1. I’ll show you mine
if you show me yours
Coding in the open with git and GitHub.
2. Hands in the air time...
How many people here:
write code that other people use?
let people see that code?
3. Developers are secretive
We don’t like people seeing our mistakes.
Code reviews scare us.
4. This is wrong-headed
5. That was me
I used to only release code when “ﬁnished”.
6. (I never released any code)
I wanted to make my half-ﬁnished code
available to others.
After all, it might help them.
8. It might?
Just because I don’t think something’s ready
for production doesn’t mean it won’t help
someone understand or learn.
View Source is great.
9. But I didn’t share. I was lazy.
10. I started using git
Distributed version control.
Great for me on the train.
11. I signed up for GitHub
Offsite storage of my git repositories.
12. GitHub is great!
I get to share my code for free.
Free as in beer.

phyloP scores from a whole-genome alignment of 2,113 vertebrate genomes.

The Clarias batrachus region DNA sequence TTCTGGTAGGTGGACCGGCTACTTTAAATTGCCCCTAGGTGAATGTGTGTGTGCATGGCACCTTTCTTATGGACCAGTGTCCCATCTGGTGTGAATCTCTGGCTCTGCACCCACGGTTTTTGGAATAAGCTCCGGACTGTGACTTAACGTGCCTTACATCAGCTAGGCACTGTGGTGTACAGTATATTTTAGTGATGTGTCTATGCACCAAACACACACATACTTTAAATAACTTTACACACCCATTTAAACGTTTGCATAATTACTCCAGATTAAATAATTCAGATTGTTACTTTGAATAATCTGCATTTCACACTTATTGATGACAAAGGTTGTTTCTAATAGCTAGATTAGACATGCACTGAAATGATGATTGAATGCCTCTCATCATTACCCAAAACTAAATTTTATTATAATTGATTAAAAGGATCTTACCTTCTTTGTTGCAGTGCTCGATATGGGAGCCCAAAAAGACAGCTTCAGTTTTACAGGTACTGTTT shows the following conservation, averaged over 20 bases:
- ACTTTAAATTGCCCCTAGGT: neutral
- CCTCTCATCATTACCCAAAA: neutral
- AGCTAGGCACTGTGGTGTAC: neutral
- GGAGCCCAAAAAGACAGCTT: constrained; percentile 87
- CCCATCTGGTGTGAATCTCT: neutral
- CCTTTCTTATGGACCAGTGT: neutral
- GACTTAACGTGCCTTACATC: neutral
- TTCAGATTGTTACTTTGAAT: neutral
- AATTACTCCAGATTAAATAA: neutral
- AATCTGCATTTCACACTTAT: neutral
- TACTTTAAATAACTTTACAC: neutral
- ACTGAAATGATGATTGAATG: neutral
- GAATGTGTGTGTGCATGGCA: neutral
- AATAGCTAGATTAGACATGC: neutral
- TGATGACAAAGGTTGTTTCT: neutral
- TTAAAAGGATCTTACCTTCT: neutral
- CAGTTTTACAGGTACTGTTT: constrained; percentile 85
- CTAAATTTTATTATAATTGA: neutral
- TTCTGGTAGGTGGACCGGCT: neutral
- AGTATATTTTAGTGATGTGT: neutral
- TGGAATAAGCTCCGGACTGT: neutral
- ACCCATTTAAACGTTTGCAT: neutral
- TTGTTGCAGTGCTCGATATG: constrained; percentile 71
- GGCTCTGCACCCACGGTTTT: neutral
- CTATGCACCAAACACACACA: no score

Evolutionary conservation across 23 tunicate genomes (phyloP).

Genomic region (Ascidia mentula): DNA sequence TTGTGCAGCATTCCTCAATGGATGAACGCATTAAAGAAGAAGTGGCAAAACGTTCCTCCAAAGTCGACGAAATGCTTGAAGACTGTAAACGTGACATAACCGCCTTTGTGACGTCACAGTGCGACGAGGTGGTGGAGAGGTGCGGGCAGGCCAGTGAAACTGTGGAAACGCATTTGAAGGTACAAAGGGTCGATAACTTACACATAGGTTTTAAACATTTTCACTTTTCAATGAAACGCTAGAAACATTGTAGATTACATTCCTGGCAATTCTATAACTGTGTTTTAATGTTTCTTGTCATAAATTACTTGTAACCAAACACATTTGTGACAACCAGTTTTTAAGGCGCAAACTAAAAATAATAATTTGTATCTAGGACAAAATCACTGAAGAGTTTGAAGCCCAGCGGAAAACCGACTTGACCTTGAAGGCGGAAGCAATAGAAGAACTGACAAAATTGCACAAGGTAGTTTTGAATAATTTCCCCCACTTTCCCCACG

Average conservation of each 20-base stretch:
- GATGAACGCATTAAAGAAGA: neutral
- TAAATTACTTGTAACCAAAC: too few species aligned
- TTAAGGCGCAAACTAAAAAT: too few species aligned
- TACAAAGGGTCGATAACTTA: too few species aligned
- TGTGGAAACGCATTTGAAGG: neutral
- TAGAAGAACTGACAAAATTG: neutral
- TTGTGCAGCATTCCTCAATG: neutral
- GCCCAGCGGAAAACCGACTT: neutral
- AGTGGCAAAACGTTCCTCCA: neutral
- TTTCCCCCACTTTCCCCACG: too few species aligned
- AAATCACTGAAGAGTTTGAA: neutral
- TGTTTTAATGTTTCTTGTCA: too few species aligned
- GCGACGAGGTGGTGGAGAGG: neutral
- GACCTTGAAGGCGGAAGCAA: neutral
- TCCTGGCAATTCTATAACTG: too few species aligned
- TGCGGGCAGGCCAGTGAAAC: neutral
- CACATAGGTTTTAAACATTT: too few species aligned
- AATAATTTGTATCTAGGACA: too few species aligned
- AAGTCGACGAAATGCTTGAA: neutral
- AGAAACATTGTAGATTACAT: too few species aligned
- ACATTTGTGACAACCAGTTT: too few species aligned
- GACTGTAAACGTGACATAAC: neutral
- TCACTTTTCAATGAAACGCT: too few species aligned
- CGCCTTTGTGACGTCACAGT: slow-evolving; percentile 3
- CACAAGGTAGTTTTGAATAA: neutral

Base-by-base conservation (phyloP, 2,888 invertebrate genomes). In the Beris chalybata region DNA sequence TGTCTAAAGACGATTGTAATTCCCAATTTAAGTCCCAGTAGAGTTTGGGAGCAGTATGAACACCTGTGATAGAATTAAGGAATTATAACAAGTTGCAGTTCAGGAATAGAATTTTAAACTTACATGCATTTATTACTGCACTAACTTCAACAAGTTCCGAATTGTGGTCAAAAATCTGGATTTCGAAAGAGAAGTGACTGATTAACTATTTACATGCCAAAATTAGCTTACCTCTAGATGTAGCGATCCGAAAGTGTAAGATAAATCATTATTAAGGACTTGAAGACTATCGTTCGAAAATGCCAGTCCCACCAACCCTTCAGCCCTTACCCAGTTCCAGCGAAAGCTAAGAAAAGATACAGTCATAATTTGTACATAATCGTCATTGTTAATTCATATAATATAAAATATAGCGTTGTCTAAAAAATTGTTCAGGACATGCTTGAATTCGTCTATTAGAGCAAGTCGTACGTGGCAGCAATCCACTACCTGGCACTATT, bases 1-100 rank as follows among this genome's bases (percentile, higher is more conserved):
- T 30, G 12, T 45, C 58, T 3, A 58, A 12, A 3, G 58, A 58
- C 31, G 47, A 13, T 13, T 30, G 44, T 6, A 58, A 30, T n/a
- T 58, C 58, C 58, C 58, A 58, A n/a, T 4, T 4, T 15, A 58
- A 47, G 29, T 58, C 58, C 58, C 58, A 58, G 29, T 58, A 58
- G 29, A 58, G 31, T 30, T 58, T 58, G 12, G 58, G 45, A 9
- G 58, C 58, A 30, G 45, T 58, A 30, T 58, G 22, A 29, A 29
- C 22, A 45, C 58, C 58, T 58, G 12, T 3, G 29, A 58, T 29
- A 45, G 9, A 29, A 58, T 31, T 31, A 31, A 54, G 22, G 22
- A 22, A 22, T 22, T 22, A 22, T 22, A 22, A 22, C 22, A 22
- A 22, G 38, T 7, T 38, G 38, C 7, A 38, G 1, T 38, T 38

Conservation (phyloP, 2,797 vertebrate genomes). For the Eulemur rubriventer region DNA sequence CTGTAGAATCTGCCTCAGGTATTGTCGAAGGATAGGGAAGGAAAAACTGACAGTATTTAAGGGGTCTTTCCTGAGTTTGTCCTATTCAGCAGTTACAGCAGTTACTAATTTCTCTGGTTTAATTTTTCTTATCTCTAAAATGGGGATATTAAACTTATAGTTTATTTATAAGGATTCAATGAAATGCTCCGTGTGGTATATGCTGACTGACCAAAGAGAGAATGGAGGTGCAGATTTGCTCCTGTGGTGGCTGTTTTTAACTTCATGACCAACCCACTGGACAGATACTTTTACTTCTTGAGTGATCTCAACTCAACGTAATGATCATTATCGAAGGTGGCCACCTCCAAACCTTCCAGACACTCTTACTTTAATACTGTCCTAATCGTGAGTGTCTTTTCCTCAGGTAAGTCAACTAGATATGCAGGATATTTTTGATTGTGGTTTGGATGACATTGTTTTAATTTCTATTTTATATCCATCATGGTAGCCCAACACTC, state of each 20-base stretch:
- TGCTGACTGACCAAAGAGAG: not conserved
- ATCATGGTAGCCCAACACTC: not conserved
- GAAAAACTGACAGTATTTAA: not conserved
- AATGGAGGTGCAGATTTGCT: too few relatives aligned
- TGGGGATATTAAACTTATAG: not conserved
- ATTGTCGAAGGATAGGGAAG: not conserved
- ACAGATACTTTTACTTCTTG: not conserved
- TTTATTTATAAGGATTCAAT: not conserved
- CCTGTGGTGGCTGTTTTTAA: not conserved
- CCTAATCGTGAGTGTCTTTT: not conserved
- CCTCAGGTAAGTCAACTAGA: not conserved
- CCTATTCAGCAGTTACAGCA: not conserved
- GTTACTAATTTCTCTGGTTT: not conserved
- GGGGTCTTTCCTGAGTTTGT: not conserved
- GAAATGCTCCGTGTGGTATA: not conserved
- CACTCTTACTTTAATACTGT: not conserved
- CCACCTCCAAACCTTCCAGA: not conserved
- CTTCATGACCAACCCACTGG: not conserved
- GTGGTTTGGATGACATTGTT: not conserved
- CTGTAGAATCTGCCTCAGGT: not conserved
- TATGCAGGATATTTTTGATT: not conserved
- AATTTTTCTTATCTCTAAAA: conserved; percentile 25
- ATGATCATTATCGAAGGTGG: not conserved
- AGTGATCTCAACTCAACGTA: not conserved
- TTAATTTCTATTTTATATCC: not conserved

Free as in making sharing easy.
Free as in choosing my own license.
13. Objective #1 Complete
Users can get at my code whilst I’m still
14. GitHub is People
GitHub has a great community.
People comment on commits.
15. So what?
People commenting is an indirect code
My code improves.
Because I know people are watching I write
And I write more documentation!
16. Fork Code Easily
GitHub lets you easily fork someone else’s
They can merge your changes back into the
main project if they want.
17. Everything into GitHub
I put everything in now.
If it might be useful to someone it gets
It’s scary to let people read your code.
It gets less scary though.
After that it’s awesome.
19. Stop. Demo Time
For the beneﬁt of the podcast, in this
segment of the presentation will give a live
demonstration of GitHub.
Almost certainly, something will go wrong.
20. So that’s it.
NeilCrosby on most sites, feel free to add.
This talk: http://icanhaz.com/opencoding
Title page photo: http://www.ﬂickr.com/photos/nwistheone/72190758/